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Types of Workers

Based on the contribution of Craig Dowling and Neill Campbell for The Law Handbook 2016, published by Fitzroy Legal Service, originally amended by ClareMcKenzie for the NT Law Handbook, as amended by Bradley Allen Love Lawyers, Canberra, by Gabrielle Sullivan, May Oboodi and Robert Allen and current to March 2018.

Before discussing rights and obligations of employees, it is necessary to determine whether or not a worker is an employee, and what type of employee they are. Generally, all workers can be divided into two broad categories: employees and non-employees. Within each, there are many different sub-categories (see the table below).



Permanent (including fulltime and part time)

Contractors (including independent contractors)



Other (including apprentices)

Others/uncertain (Uber)

A contract determines whether or not a worker is an employee and, if so, their type of employment (specifically, whether the employee is fulltime, part time or causal). This question is essential because the type of employment determines what benefits the employee is entitled to under the Fair Work Act and other pieces of legislation.

Only permanent employees are entitled to all the protections under the Fair Work Act and other employment instruments, while independent contractors (who are not employees) are only entitled to certain limited protections, typically under other pieces of federal or territory legislation.

While it is often clear based on the contract whether or not a worker is an employee, and what type of employee they are, this is not always the case. Furthermore, although some contracts say that a worker is an independent contractor, if the conditions of their work are more akin to those of an employee, it is possible that they are an employee under the law – despite what the contract claims.

It is therefore essential to look at the actual circumstances of the work, and not just at the contract, in order to determine what the type of employment is in any given case.

Employee or independent contractor?

Most of the protections offered by the Fair Work Act and industrial relations system are only available to employees and not independent contractors. It can sometimes be very difficult to say whether someone is an employee or an independent contractor. Some of the characteristics of an independent contractor are that they:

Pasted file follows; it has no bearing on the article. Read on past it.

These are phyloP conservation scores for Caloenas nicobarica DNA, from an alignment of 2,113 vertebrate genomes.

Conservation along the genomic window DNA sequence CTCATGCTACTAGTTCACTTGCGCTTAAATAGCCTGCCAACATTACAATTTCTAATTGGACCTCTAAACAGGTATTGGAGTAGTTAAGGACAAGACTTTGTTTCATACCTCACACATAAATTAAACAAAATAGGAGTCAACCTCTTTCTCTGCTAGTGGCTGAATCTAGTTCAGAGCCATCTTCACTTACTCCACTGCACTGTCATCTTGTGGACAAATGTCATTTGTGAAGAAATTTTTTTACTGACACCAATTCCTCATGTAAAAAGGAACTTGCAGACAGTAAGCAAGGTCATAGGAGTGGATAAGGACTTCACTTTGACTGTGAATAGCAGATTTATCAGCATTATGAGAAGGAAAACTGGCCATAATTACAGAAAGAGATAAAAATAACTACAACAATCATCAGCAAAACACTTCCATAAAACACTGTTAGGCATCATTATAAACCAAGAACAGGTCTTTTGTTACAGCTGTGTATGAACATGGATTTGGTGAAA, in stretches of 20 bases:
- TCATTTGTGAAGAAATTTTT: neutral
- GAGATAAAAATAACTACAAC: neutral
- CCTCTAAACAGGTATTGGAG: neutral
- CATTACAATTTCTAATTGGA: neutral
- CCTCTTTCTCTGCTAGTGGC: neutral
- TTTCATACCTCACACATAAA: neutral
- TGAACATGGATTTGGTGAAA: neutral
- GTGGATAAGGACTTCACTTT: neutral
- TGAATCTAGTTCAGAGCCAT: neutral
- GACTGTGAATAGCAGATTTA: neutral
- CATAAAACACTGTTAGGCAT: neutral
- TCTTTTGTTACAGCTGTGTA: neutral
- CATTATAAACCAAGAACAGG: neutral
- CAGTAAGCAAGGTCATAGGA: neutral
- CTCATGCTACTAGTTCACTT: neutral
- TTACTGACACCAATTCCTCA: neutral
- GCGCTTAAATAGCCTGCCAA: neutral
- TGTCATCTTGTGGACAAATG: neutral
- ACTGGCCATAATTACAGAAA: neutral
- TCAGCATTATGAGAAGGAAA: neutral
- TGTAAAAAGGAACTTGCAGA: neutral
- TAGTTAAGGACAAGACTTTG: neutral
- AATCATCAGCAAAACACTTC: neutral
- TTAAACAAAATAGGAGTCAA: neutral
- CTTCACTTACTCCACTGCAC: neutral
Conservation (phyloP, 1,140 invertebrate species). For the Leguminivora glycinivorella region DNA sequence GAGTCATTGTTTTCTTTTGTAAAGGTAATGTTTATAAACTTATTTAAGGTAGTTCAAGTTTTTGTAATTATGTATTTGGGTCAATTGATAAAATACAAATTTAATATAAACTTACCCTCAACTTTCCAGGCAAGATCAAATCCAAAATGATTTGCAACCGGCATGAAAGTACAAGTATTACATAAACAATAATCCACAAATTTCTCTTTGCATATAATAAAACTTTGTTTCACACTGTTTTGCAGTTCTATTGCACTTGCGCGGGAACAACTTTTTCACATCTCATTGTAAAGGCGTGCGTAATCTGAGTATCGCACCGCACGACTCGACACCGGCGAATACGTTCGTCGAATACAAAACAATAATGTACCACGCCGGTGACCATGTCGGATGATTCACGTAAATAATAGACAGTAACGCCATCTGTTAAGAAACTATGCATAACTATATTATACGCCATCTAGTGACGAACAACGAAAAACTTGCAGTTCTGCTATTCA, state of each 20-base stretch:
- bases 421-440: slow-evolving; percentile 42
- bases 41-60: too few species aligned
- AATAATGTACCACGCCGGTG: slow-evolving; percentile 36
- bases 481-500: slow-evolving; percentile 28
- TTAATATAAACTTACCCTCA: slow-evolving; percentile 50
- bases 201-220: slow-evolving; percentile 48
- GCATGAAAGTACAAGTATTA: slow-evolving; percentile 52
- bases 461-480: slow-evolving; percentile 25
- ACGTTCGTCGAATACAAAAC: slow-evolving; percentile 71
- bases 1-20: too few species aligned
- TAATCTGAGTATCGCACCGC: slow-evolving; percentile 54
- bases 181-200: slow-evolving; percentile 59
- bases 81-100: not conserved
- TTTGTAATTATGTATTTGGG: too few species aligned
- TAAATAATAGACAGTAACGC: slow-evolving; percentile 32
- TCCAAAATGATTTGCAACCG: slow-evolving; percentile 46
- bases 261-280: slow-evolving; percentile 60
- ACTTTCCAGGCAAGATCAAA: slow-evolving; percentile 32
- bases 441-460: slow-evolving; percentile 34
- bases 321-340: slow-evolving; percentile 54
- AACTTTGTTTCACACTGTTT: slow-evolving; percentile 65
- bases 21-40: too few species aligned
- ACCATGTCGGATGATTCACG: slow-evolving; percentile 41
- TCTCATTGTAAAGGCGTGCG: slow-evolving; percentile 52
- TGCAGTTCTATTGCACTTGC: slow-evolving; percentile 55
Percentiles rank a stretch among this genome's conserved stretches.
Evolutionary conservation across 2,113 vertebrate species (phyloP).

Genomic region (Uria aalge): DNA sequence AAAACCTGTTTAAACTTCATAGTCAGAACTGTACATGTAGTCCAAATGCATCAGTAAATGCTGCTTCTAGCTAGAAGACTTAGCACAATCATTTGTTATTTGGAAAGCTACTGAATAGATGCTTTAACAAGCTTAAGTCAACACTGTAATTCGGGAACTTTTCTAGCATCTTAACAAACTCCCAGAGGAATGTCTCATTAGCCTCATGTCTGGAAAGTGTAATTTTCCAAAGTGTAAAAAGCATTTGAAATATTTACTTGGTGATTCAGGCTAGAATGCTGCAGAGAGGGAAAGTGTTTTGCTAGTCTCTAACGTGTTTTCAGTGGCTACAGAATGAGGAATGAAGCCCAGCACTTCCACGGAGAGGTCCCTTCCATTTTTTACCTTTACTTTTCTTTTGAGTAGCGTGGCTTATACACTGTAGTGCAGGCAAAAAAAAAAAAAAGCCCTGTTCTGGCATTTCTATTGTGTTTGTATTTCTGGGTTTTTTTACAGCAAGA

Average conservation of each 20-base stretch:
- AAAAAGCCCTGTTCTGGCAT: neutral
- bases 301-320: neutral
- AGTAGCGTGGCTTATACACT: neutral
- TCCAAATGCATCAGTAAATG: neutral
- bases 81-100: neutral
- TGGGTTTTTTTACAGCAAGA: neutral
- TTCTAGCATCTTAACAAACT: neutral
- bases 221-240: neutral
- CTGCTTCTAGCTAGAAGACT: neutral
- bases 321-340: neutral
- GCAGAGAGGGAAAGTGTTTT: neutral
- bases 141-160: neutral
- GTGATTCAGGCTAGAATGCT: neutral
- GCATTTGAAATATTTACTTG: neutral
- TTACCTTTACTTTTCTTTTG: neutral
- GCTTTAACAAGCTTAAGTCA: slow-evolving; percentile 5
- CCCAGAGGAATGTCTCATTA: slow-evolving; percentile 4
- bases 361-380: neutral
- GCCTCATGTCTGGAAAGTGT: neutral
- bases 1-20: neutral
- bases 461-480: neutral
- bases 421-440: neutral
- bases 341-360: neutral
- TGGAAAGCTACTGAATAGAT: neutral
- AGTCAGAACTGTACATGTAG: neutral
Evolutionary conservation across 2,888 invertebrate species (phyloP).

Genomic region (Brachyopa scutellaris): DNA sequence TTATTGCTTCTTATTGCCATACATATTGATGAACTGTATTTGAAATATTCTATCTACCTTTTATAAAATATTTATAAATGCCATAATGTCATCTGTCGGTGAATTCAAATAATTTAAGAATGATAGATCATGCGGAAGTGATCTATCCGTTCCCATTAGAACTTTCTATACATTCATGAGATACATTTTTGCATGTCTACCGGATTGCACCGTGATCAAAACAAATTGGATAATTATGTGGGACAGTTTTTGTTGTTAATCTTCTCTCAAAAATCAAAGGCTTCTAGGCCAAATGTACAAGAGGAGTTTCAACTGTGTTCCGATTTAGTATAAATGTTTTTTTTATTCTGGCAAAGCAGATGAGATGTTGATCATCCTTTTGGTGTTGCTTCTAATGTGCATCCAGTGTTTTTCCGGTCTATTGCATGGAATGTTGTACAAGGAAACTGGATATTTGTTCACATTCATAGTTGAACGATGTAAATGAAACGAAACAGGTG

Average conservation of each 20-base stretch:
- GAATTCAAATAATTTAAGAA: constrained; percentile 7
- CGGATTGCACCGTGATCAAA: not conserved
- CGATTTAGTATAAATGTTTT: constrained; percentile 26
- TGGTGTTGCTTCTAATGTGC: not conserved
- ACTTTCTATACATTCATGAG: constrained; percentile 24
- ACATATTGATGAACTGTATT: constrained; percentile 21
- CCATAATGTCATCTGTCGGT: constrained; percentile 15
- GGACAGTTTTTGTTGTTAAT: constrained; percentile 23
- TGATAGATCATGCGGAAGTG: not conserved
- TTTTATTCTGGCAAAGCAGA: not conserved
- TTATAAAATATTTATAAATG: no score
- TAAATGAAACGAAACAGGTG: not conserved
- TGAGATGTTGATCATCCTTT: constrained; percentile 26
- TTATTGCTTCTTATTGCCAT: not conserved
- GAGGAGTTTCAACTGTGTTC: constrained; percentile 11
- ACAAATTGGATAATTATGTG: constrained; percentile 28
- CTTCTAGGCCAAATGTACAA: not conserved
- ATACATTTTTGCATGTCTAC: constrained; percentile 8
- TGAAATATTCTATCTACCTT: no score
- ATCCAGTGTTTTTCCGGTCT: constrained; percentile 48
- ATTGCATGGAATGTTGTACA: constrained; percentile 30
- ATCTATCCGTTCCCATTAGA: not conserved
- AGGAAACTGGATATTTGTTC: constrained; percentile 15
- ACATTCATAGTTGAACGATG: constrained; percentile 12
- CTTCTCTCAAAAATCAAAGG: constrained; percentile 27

• control the way their work is to be done;
  • can assign or delegate (subcontract) the work to others outside the organisation;
  • are paid on a fixed price basis payable at the completion of the task;
  • may supply special equipment or tools to do the job;
  • pay a significant proportion of the business expenses from their own income or are paid without income tax deducted; and
  • directly profit (or suffer losses) from the business.
Sometimes it can simply be unclear whether or not a worker is an employee or an independent contractor. For example, the position of Uber and other technology-based platforms is yet to be firmly settled under Australian industrial law.

The fact that a written contract describes someone as an independent contractor does not necessarily mean they are for legal and tax purposes, particularly if everything else points to them being an employee. Sham contracting is an example of this.

Sham contracting

The Fair Work Act prohibits "sham contracting" arrangements where an employer treats an employee as an independent contractor in order to avoid having to meet its obligations to that employee under employment laws.

Under the sham contracting provisions of the Fair Work Act, an employer cannot:
  • misrepresent an employment relationship or a proposed employment arrangement as an independent contracting arrangement;
  • dismiss or threaten to dismiss an employee for the purpose of engaging them as an independent contractor; or
  • make a knowingly false statement to persuade or influence an employee to become an independent contractor.
The Fair Work Act provides serious penalties for contraventions of these provisions. If an employee believes they are part of a "sham contracting" arrangement, the employee can complain to the Fair Work Ombudsman.

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